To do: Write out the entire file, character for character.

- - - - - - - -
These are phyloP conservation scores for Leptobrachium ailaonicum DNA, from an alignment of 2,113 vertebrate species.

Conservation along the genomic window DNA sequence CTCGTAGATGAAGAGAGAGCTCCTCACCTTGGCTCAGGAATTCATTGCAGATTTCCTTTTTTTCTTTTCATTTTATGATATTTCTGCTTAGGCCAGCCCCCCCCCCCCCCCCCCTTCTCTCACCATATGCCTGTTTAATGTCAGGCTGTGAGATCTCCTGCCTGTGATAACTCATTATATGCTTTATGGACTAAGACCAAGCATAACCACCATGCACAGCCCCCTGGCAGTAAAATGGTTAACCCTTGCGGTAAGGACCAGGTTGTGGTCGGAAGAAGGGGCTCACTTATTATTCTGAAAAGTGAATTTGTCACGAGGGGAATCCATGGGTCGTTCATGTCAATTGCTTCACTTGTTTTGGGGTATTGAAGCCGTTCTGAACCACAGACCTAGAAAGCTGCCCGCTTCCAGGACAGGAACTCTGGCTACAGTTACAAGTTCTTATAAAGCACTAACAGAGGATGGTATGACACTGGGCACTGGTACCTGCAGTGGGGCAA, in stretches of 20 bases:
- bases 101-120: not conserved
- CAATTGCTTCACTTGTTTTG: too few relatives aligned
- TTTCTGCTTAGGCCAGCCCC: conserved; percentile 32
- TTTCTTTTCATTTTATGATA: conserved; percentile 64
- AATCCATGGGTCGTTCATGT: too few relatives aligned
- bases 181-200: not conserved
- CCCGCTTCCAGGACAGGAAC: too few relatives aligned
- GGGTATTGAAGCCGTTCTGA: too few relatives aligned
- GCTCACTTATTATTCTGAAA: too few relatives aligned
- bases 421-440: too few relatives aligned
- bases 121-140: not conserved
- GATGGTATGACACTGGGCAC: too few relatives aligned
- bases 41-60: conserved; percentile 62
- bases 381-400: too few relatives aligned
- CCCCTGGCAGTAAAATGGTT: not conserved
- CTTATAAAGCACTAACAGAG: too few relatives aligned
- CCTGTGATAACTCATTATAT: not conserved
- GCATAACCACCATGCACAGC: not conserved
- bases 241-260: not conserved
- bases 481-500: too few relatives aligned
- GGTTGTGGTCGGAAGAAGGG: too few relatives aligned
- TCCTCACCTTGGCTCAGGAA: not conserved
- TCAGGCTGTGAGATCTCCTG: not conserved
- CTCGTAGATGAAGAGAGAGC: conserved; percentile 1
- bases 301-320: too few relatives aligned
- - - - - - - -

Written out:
These are phyloP conservation scores for Leptobrachium ailaonicum DNA, from an alignment of 2,113 vertebrate species.

Conservation along the genomic window DNA sequence CTCGTAGATGAAGAGAGAGCTCCTCACCTTGGCTCAGGAATTCATTGCAGATTTCCTTTTTTTCTTTTCATTTTATGATATTTCTGCTTAGGCCAGCCCCCCCCCCCCCCCCCCTTCTCTCACCATATGCCTGTTTAATGTCAGGCTGTGAGATCTCCTGCCTGTGATAACTCATTATATGCTTTATGGACTAAGACCAAGCATAACCACCATGCACAGCCCCCTGGCAGTAAAATGGTTAACCCTTGCGGTAAGGACCAGGTTGTGGTCGGAAGAAGGGGCTCACTTATTATTCTGAAAAGTGAATTTGTCACGAGGGGAATCCATGGGTCGTTCATGTCAATTGCTTCACTTGTTTTGGGGTATTGAAGCCGTTCTGAACCACAGACCTAGAAAGCTGCCCGCTTCCAGGACAGGAACTCTGGCTACAGTTACAAGTTCTTATAAAGCACTAACAGAGGATGGTATGACACTGGGCACTGGTACCTGCAGTGGGGCAA, in stretches of 20 bases:
- bases 101-120: not conserved
- CAATTGCTTCACTTGTTTTG: too few relatives aligned
- TTTCTGCTTAGGCCAGCCCC: conserved; percentile 32
- TTTCTTTTCATTTTATGATA: conserved; percentile 64
- AATCCATGGGTCGTTCATGT: too few relatives aligned
- bases 181-200: not conserved
- CCCGCTTCCAGGACAGGAAC: too few relatives aligned
- GGGTATTGAAGCCGTTCTGA: too few relatives aligned
- GCTCACTTATTATTCTGAAA: too few relatives aligned
- bases 421-440: too few relatives aligned
- bases 121-140: not conserved
- GATGGTATGACACTGGGCAC: too few relatives aligned
- bases 41-60: conserved; percentile 62
- bases 381-400: too few relatives aligned
- CCCCTGGCAGTAAAATGGTT: not conserved
- CTTATAAAGCACTAACAGAG: too few relatives aligned
- CCTGTGATAACTCATTATAT: not conserved
- GCATAACCACCATGCACAGC: not conserved
- bases 241-260: not conserved
- bases 481-500: too few relatives aligned
- GGTTGTGGTCGGAAGAAGGG: too few relatives aligned
- TCCTCACCTTGGCTCAGGAA: not conserved
- TCAGGCTGTGAGATCTCCTG: not conserved
- CTCGTAGATGAAGAGAGAGC: conserved; percentile 1
- bases 301-320: too few relatives aligned